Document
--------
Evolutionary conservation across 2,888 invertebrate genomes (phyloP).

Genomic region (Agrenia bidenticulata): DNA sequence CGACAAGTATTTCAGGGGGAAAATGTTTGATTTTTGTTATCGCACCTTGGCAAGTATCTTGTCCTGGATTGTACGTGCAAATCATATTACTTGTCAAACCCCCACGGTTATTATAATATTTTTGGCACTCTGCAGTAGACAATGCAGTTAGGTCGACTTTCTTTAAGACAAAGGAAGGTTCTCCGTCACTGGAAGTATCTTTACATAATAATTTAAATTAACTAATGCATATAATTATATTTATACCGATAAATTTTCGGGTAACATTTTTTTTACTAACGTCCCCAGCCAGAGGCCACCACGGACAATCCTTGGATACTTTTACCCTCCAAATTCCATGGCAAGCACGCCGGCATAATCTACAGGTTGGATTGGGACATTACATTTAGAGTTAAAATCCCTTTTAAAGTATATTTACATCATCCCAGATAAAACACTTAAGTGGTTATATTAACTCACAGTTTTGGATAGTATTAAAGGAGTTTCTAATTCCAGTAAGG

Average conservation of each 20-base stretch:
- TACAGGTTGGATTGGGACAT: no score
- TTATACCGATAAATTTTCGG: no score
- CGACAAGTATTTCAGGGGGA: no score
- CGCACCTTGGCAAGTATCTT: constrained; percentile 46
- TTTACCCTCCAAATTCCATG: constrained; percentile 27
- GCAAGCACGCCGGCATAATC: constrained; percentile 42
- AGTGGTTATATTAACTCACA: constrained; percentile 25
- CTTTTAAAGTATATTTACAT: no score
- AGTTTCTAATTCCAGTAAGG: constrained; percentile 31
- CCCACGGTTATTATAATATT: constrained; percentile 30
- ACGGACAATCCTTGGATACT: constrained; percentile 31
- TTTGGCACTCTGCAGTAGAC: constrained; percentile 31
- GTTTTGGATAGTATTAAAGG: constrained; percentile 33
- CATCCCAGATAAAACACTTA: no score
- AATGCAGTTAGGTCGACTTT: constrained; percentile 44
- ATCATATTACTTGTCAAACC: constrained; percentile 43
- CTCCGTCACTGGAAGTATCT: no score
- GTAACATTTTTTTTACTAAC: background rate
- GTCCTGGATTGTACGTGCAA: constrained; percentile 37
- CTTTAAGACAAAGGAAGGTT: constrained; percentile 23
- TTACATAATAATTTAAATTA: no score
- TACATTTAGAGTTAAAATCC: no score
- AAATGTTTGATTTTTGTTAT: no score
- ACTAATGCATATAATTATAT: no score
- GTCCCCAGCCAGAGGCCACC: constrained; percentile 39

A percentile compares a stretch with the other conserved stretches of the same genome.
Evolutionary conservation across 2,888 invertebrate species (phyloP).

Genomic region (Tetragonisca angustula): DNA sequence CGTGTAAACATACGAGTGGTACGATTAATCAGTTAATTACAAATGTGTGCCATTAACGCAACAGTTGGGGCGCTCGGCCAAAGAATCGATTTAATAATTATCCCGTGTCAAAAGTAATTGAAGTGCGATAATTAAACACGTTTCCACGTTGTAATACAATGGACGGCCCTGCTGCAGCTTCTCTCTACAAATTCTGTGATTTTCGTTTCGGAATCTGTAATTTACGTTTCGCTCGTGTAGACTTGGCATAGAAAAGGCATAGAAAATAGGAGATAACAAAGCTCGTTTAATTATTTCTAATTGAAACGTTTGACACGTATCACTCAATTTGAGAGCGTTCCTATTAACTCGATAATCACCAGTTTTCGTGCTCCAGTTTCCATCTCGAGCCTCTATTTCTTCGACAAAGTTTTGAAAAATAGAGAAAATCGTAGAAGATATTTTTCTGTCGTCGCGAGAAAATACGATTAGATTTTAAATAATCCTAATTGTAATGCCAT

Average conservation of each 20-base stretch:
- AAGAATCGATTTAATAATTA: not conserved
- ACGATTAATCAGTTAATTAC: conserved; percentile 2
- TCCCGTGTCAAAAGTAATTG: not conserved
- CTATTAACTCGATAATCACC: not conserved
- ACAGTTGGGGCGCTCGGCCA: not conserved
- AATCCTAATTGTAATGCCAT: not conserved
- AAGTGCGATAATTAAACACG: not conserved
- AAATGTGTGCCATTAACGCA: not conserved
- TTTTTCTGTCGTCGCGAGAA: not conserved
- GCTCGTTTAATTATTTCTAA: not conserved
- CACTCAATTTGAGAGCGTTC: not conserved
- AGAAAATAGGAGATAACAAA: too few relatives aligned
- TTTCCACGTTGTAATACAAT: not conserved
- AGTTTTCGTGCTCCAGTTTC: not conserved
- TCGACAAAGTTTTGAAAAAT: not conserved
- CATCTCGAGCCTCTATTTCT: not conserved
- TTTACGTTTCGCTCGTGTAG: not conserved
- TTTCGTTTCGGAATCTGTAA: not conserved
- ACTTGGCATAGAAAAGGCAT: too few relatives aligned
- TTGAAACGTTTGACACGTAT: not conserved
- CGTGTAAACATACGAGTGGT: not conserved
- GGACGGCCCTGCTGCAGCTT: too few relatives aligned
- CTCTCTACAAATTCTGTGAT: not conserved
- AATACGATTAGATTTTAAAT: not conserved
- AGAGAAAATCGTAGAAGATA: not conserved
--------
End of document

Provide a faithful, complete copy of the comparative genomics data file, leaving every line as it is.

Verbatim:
Evolutionary conservation across 2,888 invertebrate genomes (phyloP).

Genomic region (Agrenia bidenticulata): DNA sequence CGACAAGTATTTCAGGGGGAAAATGTTTGATTTTTGTTATCGCACCTTGGCAAGTATCTTGTCCTGGATTGTACGTGCAAATCATATTACTTGTCAAACCCCCACGGTTATTATAATATTTTTGGCACTCTGCAGTAGACAATGCAGTTAGGTCGACTTTCTTTAAGACAAAGGAAGGTTCTCCGTCACTGGAAGTATCTTTACATAATAATTTAAATTAACTAATGCATATAATTATATTTATACCGATAAATTTTCGGGTAACATTTTTTTTACTAACGTCCCCAGCCAGAGGCCACCACGGACAATCCTTGGATACTTTTACCCTCCAAATTCCATGGCAAGCACGCCGGCATAATCTACAGGTTGGATTGGGACATTACATTTAGAGTTAAAATCCCTTTTAAAGTATATTTACATCATCCCAGATAAAACACTTAAGTGGTTATATTAACTCACAGTTTTGGATAGTATTAAAGGAGTTTCTAATTCCAGTAAGG

Average conservation of each 20-base stretch:
- TACAGGTTGGATTGGGACAT: no score
- TTATACCGATAAATTTTCGG: no score
- CGACAAGTATTTCAGGGGGA: no score
- CGCACCTTGGCAAGTATCTT: constrained; percentile 46
- TTTACCCTCCAAATTCCATG: constrained; percentile 27
- GCAAGCACGCCGGCATAATC: constrained; percentile 42
- AGTGGTTATATTAACTCACA: constrained; percentile 25
- CTTTTAAAGTATATTTACAT: no score
- AGTTTCTAATTCCAGTAAGG: constrained; percentile 31
- CCCACGGTTATTATAATATT: constrained; percentile 30
- ACGGACAATCCTTGGATACT: constrained; percentile 31
- TTTGGCACTCTGCAGTAGAC: constrained; percentile 31
- GTTTTGGATAGTATTAAAGG: constrained; percentile 33
- CATCCCAGATAAAACACTTA: no score
- AATGCAGTTAGGTCGACTTT: constrained; percentile 44
- ATCATATTACTTGTCAAACC: constrained; percentile 43
- CTCCGTCACTGGAAGTATCT: no score
- GTAACATTTTTTTTACTAAC: background rate
- GTCCTGGATTGTACGTGCAA: constrained; percentile 37
- CTTTAAGACAAAGGAAGGTT: constrained; percentile 23
- TTACATAATAATTTAAATTA: no score
- TACATTTAGAGTTAAAATCC: no score
- AAATGTTTGATTTTTGTTAT: no score
- ACTAATGCATATAATTATAT: no score
- GTCCCCAGCCAGAGGCCACC: constrained; percentile 39

A percentile compares a stretch with the other conserved stretches of the same genome.
Evolutionary conservation across 2,888 invertebrate species (phyloP).

Genomic region (Tetragonisca angustula): DNA sequence CGTGTAAACATACGAGTGGTACGATTAATCAGTTAATTACAAATGTGTGCCATTAACGCAACAGTTGGGGCGCTCGGCCAAAGAATCGATTTAATAATTATCCCGTGTCAAAAGTAATTGAAGTGCGATAATTAAACACGTTTCCACGTTGTAATACAATGGACGGCCCTGCTGCAGCTTCTCTCTACAAATTCTGTGATTTTCGTTTCGGAATCTGTAATTTACGTTTCGCTCGTGTAGACTTGGCATAGAAAAGGCATAGAAAATAGGAGATAACAAAGCTCGTTTAATTATTTCTAATTGAAACGTTTGACACGTATCACTCAATTTGAGAGCGTTCCTATTAACTCGATAATCACCAGTTTTCGTGCTCCAGTTTCCATCTCGAGCCTCTATTTCTTCGACAAAGTTTTGAAAAATAGAGAAAATCGTAGAAGATATTTTTCTGTCGTCGCGAGAAAATACGATTAGATTTTAAATAATCCTAATTGTAATGCCAT

Average conservation of each 20-base stretch:
- AAGAATCGATTTAATAATTA: not conserved
- ACGATTAATCAGTTAATTAC: conserved; percentile 2
- TCCCGTGTCAAAAGTAATTG: not conserved
- CTATTAACTCGATAATCACC: not conserved
- ACAGTTGGGGCGCTCGGCCA: not conserved
- AATCCTAATTGTAATGCCAT: not conserved
- AAGTGCGATAATTAAACACG: not conserved
- AAATGTGTGCCATTAACGCA: not conserved
- TTTTTCTGTCGTCGCGAGAA: not conserved
- GCTCGTTTAATTATTTCTAA: not conserved
- CACTCAATTTGAGAGCGTTC: not conserved
- AGAAAATAGGAGATAACAAA: too few relatives aligned
- TTTCCACGTTGTAATACAAT: not conserved
- AGTTTTCGTGCTCCAGTTTC: not conserved
- TCGACAAAGTTTTGAAAAAT: not conserved
- CATCTCGAGCCTCTATTTCT: not conserved
- TTTACGTTTCGCTCGTGTAG: not conserved
- TTTCGTTTCGGAATCTGTAA: not conserved
- ACTTGGCATAGAAAAGGCAT: too few relatives aligned
- TTGAAACGTTTGACACGTAT: not conserved
- CGTGTAAACATACGAGTGGT: not conserved
- GGACGGCCCTGCTGCAGCTT: too few relatives aligned
- CTCTCTACAAATTCTGTGAT: not conserved
- AATACGATTAGATTTTAAAT: not conserved
- AGAGAAAATCGTAGAAGATA: not conserved